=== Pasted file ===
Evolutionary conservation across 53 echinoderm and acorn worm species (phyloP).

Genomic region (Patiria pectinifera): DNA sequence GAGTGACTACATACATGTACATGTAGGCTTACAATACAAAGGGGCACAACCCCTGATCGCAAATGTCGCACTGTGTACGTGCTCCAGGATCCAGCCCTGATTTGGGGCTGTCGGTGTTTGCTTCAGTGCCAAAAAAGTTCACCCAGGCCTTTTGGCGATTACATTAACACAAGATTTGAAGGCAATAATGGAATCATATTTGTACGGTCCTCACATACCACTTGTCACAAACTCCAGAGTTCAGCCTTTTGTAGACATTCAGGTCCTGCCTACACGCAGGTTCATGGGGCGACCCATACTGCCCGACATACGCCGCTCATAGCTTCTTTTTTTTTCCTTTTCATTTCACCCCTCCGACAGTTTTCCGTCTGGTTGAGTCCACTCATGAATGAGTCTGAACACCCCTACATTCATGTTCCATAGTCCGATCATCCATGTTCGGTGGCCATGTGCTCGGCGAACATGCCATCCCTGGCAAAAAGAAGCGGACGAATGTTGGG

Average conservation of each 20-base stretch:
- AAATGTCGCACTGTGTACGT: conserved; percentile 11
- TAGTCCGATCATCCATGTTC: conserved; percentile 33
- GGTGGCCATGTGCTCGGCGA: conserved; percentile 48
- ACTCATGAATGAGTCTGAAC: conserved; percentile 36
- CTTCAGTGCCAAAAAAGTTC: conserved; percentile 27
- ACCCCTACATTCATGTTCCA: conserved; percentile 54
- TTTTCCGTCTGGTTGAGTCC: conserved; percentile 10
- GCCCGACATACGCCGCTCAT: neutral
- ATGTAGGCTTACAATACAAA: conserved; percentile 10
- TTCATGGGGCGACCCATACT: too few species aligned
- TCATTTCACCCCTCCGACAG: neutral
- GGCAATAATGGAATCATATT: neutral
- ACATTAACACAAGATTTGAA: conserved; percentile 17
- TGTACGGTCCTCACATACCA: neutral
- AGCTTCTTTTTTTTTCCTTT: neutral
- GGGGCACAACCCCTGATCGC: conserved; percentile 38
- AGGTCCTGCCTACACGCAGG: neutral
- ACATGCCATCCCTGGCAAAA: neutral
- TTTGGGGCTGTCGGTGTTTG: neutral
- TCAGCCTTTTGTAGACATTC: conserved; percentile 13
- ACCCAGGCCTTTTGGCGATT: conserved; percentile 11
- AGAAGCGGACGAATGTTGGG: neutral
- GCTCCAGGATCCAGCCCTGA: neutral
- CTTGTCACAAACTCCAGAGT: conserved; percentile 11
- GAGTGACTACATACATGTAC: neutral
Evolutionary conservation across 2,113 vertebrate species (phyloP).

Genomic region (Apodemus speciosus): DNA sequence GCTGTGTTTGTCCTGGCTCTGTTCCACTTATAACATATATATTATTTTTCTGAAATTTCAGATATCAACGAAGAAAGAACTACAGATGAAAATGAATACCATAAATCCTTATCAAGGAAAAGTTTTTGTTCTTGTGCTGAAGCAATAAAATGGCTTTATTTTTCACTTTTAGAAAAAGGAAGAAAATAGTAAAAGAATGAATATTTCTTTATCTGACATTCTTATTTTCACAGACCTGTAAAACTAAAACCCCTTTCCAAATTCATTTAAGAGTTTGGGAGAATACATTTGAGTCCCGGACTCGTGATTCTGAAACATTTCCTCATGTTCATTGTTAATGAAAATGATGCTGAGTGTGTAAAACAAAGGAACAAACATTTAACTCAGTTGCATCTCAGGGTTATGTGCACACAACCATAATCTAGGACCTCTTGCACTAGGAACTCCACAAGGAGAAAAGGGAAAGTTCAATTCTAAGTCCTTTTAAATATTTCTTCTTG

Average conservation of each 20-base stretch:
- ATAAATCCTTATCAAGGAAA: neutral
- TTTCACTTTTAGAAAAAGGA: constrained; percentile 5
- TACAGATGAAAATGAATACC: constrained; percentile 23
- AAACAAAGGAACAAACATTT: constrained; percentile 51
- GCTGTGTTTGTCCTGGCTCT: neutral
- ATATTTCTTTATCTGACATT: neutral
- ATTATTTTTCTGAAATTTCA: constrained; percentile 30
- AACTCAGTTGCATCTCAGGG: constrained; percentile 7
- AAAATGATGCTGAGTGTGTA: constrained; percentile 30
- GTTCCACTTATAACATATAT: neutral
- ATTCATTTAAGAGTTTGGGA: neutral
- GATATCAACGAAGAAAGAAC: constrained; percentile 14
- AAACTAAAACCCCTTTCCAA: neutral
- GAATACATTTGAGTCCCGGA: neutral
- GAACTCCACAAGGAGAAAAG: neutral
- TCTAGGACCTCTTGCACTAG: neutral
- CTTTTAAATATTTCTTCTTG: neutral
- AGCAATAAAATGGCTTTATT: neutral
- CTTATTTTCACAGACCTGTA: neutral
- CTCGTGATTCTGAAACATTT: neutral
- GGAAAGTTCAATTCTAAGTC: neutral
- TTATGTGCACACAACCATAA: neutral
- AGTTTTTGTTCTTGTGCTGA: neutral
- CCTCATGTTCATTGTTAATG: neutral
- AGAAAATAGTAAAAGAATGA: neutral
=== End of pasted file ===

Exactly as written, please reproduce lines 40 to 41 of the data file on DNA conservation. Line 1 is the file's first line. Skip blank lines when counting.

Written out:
- AAAATGATGCTGAGTGTGTA: constrained; percentile 30
- GTTCCACTTATAACATATAT: neutral